What were the claims made against the car? (The higher the claim the riskier)

D) Pollution certificate: Check if the vehicle has a valid pollution certificate.

E) Service papers: Look at the service papers and check if the regular company servicing has been done at the recommended distance. (often it is approximately 5000 km or 10,000 km)


Find out about the distance travelled by the car over the specific period of them. That is the car could have travelled 16,000 km in six years or 45,000 km in six years. An average of less than 10,000 km per year is good. It is advisable to not choose a car that has run more than 50,000 km.


Check the date of manufacture of the car’s battery. This would be etched on the top of the battery. It is ideal if it is less than two years old. A battery that is more than three years scores a negative point.

Clutching it right

If you have driven long enough, you would know that the car has to move smoothly when you shift to the first gear after starting your engine. If it doesn’t, then you need to think twice because a failure in the mechanism could make life quite dangerous on the road. For those of you who are buying a gearless car or an AMT, see how the vehicle functions each time you press the throttle and let go.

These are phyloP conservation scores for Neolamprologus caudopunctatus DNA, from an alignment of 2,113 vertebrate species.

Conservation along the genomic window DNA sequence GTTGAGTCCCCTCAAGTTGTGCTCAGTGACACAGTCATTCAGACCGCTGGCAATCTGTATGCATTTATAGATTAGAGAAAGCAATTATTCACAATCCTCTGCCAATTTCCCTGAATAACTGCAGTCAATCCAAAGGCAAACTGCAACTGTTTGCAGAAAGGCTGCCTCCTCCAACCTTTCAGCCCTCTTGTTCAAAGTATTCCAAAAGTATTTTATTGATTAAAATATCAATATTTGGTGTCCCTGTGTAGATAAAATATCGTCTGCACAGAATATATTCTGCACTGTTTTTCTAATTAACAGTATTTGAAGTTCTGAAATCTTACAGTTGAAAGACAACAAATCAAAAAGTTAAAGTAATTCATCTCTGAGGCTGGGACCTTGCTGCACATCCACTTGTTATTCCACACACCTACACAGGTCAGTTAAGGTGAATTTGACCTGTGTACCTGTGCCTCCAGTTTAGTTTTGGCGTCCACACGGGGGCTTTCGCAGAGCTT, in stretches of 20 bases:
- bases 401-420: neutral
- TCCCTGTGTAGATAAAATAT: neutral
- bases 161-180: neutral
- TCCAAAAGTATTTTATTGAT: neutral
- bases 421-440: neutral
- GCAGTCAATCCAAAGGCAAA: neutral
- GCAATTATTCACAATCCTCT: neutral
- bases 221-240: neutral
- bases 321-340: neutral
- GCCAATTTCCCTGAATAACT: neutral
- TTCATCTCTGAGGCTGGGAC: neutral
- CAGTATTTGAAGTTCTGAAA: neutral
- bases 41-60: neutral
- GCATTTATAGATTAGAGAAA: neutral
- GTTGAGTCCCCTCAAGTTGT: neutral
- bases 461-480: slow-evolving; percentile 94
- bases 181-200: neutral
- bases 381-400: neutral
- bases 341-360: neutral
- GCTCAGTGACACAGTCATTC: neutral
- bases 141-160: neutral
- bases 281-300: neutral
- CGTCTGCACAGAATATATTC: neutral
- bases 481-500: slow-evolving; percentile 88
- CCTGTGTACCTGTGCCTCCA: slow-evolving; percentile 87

Open the engine and take a look at its interiors. The engine must look clean and dry (dusty is fine). It should not have any oil spills inside or at the base of the engine. Check if the radiator water is adequate. Ask an expert to check the quality of the oil by looking at the oil dipstick. The dipstick should be wiped clean after pulling it out initially. It must then be re-inserted and checked again. This will let you know more about the oil levels and the transparency of the oil. Golden yellow to brown and transparent oil is a good sign. But if the oil is black, translucent or opaque, it's bad and implies that the engine is bad or poorly maintained.


The exhaust

Take a look at the exhaust. See if there is any smoke coming out of it when you accelerate, if the car is in the neutral gear, or if you are about to start the car. All smoke is bad but WHITE smoke is a huge NO.



The upholstery and seats should not be torn or cut anywhere.

Lift the floor mats and watch out for patches that rusty or with a difference in the paint used.